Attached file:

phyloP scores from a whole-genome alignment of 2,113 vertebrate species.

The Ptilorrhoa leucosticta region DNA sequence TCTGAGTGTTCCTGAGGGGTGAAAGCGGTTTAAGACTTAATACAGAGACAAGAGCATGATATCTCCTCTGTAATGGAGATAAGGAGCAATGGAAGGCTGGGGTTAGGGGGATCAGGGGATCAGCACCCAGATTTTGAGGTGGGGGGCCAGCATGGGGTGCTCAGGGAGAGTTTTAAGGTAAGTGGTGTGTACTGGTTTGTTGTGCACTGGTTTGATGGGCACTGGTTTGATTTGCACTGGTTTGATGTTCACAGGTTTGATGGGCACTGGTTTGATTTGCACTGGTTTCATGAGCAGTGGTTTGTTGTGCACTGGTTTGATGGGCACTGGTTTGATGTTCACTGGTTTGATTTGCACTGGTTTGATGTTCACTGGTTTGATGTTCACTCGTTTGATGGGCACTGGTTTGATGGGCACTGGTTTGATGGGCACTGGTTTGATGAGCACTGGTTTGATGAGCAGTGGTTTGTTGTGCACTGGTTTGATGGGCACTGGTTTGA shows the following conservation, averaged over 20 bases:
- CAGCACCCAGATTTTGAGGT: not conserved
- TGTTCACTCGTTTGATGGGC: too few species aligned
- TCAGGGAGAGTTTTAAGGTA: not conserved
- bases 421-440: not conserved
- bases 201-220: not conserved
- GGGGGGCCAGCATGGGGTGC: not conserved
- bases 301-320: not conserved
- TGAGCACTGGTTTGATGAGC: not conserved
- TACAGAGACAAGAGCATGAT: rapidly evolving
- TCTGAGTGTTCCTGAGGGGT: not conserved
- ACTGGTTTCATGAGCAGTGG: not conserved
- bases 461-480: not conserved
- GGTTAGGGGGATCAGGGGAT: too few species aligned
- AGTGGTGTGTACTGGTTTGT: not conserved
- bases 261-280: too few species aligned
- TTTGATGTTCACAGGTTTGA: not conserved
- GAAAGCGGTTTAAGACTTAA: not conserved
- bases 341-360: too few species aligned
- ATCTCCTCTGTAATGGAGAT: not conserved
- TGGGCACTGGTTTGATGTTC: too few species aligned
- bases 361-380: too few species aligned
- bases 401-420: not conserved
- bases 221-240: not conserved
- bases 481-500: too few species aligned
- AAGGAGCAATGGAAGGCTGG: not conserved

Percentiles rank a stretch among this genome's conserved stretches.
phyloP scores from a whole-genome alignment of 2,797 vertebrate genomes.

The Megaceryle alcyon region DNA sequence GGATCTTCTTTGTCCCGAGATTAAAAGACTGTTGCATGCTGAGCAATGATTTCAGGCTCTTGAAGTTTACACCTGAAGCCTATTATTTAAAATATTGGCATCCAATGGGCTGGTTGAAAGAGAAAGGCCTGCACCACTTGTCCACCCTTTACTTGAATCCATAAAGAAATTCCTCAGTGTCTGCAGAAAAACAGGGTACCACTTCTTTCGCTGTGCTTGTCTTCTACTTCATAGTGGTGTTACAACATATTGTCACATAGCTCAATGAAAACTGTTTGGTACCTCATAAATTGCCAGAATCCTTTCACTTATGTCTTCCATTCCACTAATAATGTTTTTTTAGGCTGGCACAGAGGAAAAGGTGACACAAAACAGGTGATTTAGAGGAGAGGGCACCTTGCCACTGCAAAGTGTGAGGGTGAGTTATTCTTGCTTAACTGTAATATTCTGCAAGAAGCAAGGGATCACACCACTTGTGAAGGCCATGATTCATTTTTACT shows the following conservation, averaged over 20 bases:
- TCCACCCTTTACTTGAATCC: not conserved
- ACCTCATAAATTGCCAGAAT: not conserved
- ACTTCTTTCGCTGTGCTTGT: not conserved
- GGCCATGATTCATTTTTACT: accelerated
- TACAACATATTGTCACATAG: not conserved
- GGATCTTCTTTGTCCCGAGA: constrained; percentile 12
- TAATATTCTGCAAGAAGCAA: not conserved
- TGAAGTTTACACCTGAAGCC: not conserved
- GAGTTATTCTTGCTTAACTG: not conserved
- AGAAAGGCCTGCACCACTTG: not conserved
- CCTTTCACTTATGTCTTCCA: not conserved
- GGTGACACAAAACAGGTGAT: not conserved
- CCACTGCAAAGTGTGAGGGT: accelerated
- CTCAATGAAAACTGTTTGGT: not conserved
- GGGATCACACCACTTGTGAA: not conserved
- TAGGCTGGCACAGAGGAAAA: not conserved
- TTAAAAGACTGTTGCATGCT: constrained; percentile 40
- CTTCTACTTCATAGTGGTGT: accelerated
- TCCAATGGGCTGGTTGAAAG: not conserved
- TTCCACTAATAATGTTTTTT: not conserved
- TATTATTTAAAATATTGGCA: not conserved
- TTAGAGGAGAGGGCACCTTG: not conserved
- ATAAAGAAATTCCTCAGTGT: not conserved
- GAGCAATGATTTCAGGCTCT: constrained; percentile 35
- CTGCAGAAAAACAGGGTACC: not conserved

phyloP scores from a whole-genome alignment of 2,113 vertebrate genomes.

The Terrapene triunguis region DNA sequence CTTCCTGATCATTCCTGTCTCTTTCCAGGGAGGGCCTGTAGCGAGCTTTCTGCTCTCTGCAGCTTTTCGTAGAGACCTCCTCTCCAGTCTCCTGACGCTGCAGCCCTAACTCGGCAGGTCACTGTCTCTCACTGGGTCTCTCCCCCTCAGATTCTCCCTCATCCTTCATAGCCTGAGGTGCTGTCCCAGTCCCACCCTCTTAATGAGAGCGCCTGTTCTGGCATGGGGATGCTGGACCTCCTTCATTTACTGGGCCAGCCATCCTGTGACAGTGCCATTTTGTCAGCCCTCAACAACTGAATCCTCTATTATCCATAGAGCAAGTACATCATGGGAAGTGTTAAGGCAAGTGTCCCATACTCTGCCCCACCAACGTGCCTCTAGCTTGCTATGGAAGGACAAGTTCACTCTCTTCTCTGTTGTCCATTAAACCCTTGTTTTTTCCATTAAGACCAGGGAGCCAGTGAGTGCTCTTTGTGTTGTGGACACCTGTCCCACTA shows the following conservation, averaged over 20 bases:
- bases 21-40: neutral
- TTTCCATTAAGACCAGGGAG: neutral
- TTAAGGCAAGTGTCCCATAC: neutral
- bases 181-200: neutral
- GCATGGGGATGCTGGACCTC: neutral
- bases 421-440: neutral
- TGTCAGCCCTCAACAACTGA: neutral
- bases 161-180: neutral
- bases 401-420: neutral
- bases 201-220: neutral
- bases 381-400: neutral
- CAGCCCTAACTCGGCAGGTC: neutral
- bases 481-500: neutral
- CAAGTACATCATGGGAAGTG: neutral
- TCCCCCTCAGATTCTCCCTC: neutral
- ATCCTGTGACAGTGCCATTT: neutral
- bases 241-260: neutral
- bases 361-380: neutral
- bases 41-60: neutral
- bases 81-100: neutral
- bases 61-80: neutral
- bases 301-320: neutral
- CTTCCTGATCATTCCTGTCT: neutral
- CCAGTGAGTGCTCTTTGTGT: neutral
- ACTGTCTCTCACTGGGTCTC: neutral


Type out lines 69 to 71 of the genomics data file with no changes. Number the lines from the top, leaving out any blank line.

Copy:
- CAGCCCTAACTCGGCAGGTC: neutral
- bases 481-500: neutral
- CAAGTACATCATGGGAAGTG: neutral